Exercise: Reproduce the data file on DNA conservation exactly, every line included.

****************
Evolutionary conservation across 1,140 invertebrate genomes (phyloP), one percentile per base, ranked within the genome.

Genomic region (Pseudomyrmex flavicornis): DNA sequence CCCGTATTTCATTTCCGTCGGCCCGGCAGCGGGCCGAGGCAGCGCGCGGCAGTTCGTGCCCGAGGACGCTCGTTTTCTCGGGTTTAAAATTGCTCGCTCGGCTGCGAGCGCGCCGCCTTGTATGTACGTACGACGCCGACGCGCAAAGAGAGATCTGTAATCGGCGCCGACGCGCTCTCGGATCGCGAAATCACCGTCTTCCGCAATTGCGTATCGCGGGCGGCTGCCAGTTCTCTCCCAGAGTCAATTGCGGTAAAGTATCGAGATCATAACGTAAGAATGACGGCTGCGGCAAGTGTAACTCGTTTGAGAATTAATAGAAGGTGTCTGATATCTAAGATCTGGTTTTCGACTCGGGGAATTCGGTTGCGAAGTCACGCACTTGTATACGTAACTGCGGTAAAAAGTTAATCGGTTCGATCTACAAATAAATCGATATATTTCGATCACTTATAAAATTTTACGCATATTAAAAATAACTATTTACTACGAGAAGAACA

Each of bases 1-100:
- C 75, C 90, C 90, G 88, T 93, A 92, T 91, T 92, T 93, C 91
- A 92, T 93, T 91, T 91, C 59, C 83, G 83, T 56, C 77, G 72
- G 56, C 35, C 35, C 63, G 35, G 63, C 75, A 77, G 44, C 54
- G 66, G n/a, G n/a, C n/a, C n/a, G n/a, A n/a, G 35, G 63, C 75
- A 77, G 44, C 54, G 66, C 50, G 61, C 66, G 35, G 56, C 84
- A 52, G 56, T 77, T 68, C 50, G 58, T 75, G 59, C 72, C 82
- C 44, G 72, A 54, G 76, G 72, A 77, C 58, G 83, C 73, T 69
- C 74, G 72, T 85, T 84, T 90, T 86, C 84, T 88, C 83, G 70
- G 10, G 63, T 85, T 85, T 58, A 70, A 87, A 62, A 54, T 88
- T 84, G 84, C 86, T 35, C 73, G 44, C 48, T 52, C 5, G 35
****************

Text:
Evolutionary conservation across 1,140 invertebrate genomes (phyloP), one percentile per base, ranked within the genome.

Genomic region (Pseudomyrmex flavicornis): DNA sequence CCCGTATTTCATTTCCGTCGGCCCGGCAGCGGGCCGAGGCAGCGCGCGGCAGTTCGTGCCCGAGGACGCTCGTTTTCTCGGGTTTAAAATTGCTCGCTCGGCTGCGAGCGCGCCGCCTTGTATGTACGTACGACGCCGACGCGCAAAGAGAGATCTGTAATCGGCGCCGACGCGCTCTCGGATCGCGAAATCACCGTCTTCCGCAATTGCGTATCGCGGGCGGCTGCCAGTTCTCTCCCAGAGTCAATTGCGGTAAAGTATCGAGATCATAACGTAAGAATGACGGCTGCGGCAAGTGTAACTCGTTTGAGAATTAATAGAAGGTGTCTGATATCTAAGATCTGGTTTTCGACTCGGGGAATTCGGTTGCGAAGTCACGCACTTGTATACGTAACTGCGGTAAAAAGTTAATCGGTTCGATCTACAAATAAATCGATATATTTCGATCACTTATAAAATTTTACGCATATTAAAAATAACTATTTACTACGAGAAGAACA

Each of bases 1-100:
- C 75, C 90, C 90, G 88, T 93, A 92, T 91, T 92, T 93, C 91
- A 92, T 93, T 91, T 91, C 59, C 83, G 83, T 56, C 77, G 72
- G 56, C 35, C 35, C 63, G 35, G 63, C 75, A 77, G 44, C 54
- G 66, G n/a, G n/a, C n/a, C n/a, G n/a, A n/a, G 35, G 63, C 75
- A 77, G 44, C 54, G 66, C 50, G 61, C 66, G 35, G 56, C 84
- A 52, G 56, T 77, T 68, C 50, G 58, T 75, G 59, C 72, C 82
- C 44, G 72, A 54, G 76, G 72, A 77, C 58, G 83, C 73, T 69
- C 74, G 72, T 85, T 84, T 90, T 86, C 84, T 88, C 83, G 70
- G 10, G 63, T 85, T 85, T 58, A 70, A 87, A 62, A 54, T 88
- T 84, G 84, C 86, T 35, C 73, G 44, C 48, T 52, C 5, G 35